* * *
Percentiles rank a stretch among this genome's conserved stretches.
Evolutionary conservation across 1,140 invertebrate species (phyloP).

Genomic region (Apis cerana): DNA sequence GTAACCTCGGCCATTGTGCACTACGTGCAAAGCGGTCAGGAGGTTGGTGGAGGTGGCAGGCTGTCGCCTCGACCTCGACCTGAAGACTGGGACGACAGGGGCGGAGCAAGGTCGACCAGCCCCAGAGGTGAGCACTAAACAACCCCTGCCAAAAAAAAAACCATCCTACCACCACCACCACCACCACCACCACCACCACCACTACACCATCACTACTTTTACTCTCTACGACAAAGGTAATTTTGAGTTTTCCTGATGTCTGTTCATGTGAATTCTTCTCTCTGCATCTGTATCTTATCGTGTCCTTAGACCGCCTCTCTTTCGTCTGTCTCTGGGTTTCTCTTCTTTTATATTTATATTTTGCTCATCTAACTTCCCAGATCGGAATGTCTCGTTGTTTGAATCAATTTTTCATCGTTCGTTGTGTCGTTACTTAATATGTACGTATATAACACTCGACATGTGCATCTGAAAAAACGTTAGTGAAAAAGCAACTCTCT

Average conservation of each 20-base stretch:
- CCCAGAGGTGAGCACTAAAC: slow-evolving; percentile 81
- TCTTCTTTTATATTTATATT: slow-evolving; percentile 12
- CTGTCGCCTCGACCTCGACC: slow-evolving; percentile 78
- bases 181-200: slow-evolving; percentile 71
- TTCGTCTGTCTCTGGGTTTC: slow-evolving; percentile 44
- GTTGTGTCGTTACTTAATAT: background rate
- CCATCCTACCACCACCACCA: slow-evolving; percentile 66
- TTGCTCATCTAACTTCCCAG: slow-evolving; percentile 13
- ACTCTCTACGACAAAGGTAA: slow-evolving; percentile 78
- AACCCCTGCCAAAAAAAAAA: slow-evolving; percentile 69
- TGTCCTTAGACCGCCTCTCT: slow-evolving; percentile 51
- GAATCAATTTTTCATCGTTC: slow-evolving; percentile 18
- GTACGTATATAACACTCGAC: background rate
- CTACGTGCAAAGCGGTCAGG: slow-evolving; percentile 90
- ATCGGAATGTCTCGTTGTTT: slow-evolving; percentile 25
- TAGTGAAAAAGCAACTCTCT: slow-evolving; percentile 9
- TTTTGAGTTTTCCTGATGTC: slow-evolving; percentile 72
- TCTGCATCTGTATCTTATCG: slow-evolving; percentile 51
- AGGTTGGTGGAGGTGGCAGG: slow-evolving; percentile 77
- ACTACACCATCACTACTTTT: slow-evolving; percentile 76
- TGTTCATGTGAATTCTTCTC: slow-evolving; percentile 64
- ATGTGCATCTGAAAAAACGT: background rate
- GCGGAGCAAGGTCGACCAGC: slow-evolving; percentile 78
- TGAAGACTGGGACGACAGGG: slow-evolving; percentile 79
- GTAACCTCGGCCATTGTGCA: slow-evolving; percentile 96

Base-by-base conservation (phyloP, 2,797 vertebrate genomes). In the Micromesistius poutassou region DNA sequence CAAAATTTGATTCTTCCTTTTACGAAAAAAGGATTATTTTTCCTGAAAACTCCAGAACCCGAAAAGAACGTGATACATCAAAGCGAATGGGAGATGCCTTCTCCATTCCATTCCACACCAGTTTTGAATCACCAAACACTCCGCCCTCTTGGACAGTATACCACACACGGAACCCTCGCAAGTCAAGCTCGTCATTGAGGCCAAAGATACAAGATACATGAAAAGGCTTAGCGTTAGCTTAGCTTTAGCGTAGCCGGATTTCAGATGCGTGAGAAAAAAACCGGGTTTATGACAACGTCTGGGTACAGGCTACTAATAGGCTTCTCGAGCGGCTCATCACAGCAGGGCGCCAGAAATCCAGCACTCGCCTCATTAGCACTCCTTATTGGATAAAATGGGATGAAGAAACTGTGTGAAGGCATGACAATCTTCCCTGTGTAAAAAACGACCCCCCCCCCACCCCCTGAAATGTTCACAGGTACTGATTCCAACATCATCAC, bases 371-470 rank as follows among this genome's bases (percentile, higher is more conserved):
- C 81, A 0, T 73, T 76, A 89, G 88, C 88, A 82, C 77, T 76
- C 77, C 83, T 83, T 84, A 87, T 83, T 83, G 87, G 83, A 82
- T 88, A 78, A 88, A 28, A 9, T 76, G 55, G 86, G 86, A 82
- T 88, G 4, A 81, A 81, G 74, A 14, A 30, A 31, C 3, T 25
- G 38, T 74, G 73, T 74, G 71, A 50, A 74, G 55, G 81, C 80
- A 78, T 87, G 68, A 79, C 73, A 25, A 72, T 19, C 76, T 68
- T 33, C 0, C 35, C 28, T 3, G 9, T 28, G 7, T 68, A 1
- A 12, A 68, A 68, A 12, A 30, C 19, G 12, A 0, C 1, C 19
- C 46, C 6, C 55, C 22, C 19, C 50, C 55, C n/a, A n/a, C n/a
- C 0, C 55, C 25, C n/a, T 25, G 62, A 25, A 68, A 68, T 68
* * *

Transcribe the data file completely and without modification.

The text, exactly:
Percentiles rank a stretch among this genome's conserved stretches.
Evolutionary conservation across 1,140 invertebrate species (phyloP).

Genomic region (Apis cerana): DNA sequence GTAACCTCGGCCATTGTGCACTACGTGCAAAGCGGTCAGGAGGTTGGTGGAGGTGGCAGGCTGTCGCCTCGACCTCGACCTGAAGACTGGGACGACAGGGGCGGAGCAAGGTCGACCAGCCCCAGAGGTGAGCACTAAACAACCCCTGCCAAAAAAAAAACCATCCTACCACCACCACCACCACCACCACCACCACCACCACTACACCATCACTACTTTTACTCTCTACGACAAAGGTAATTTTGAGTTTTCCTGATGTCTGTTCATGTGAATTCTTCTCTCTGCATCTGTATCTTATCGTGTCCTTAGACCGCCTCTCTTTCGTCTGTCTCTGGGTTTCTCTTCTTTTATATTTATATTTTGCTCATCTAACTTCCCAGATCGGAATGTCTCGTTGTTTGAATCAATTTTTCATCGTTCGTTGTGTCGTTACTTAATATGTACGTATATAACACTCGACATGTGCATCTGAAAAAACGTTAGTGAAAAAGCAACTCTCT

Average conservation of each 20-base stretch:
- CCCAGAGGTGAGCACTAAAC: slow-evolving; percentile 81
- TCTTCTTTTATATTTATATT: slow-evolving; percentile 12
- CTGTCGCCTCGACCTCGACC: slow-evolving; percentile 78
- bases 181-200: slow-evolving; percentile 71
- TTCGTCTGTCTCTGGGTTTC: slow-evolving; percentile 44
- GTTGTGTCGTTACTTAATAT: background rate
- CCATCCTACCACCACCACCA: slow-evolving; percentile 66
- TTGCTCATCTAACTTCCCAG: slow-evolving; percentile 13
- ACTCTCTACGACAAAGGTAA: slow-evolving; percentile 78
- AACCCCTGCCAAAAAAAAAA: slow-evolving; percentile 69
- TGTCCTTAGACCGCCTCTCT: slow-evolving; percentile 51
- GAATCAATTTTTCATCGTTC: slow-evolving; percentile 18
- GTACGTATATAACACTCGAC: background rate
- CTACGTGCAAAGCGGTCAGG: slow-evolving; percentile 90
- ATCGGAATGTCTCGTTGTTT: slow-evolving; percentile 25
- TAGTGAAAAAGCAACTCTCT: slow-evolving; percentile 9
- TTTTGAGTTTTCCTGATGTC: slow-evolving; percentile 72
- TCTGCATCTGTATCTTATCG: slow-evolving; percentile 51
- AGGTTGGTGGAGGTGGCAGG: slow-evolving; percentile 77
- ACTACACCATCACTACTTTT: slow-evolving; percentile 76
- TGTTCATGTGAATTCTTCTC: slow-evolving; percentile 64
- ATGTGCATCTGAAAAAACGT: background rate
- GCGGAGCAAGGTCGACCAGC: slow-evolving; percentile 78
- TGAAGACTGGGACGACAGGG: slow-evolving; percentile 79
- GTAACCTCGGCCATTGTGCA: slow-evolving; percentile 96

Base-by-base conservation (phyloP, 2,797 vertebrate genomes). In the Micromesistius poutassou region DNA sequence CAAAATTTGATTCTTCCTTTTACGAAAAAAGGATTATTTTTCCTGAAAACTCCAGAACCCGAAAAGAACGTGATACATCAAAGCGAATGGGAGATGCCTTCTCCATTCCATTCCACACCAGTTTTGAATCACCAAACACTCCGCCCTCTTGGACAGTATACCACACACGGAACCCTCGCAAGTCAAGCTCGTCATTGAGGCCAAAGATACAAGATACATGAAAAGGCTTAGCGTTAGCTTAGCTTTAGCGTAGCCGGATTTCAGATGCGTGAGAAAAAAACCGGGTTTATGACAACGTCTGGGTACAGGCTACTAATAGGCTTCTCGAGCGGCTCATCACAGCAGGGCGCCAGAAATCCAGCACTCGCCTCATTAGCACTCCTTATTGGATAAAATGGGATGAAGAAACTGTGTGAAGGCATGACAATCTTCCCTGTGTAAAAAACGACCCCCCCCCCACCCCCTGAAATGTTCACAGGTACTGATTCCAACATCATCAC, bases 371-470 rank as follows among this genome's bases (percentile, higher is more conserved):
- C 81, A 0, T 73, T 76, A 89, G 88, C 88, A 82, C 77, T 76
- C 77, C 83, T 83, T 84, A 87, T 83, T 83, G 87, G 83, A 82
- T 88, A 78, A 88, A 28, A 9, T 76, G 55, G 86, G 86, A 82
- T 88, G 4, A 81, A 81, G 74, A 14, A 30, A 31, C 3, T 25
- G 38, T 74, G 73, T 74, G 71, A 50, A 74, G 55, G 81, C 80
- A 78, T 87, G 68, A 79, C 73, A 25, A 72, T 19, C 76, T 68
- T 33, C 0, C 35, C 28, T 3, G 9, T 28, G 7, T 68, A 1
- A 12, A 68, A 68, A 12, A 30, C 19, G 12, A 0, C 1, C 19
- C 46, C 6, C 55, C 22, C 19, C 50, C 55, C n/a, A n/a, C n/a
- C 0, C 55, C 25, C n/a, T 25, G 62, A 25, A 68, A 68, T 68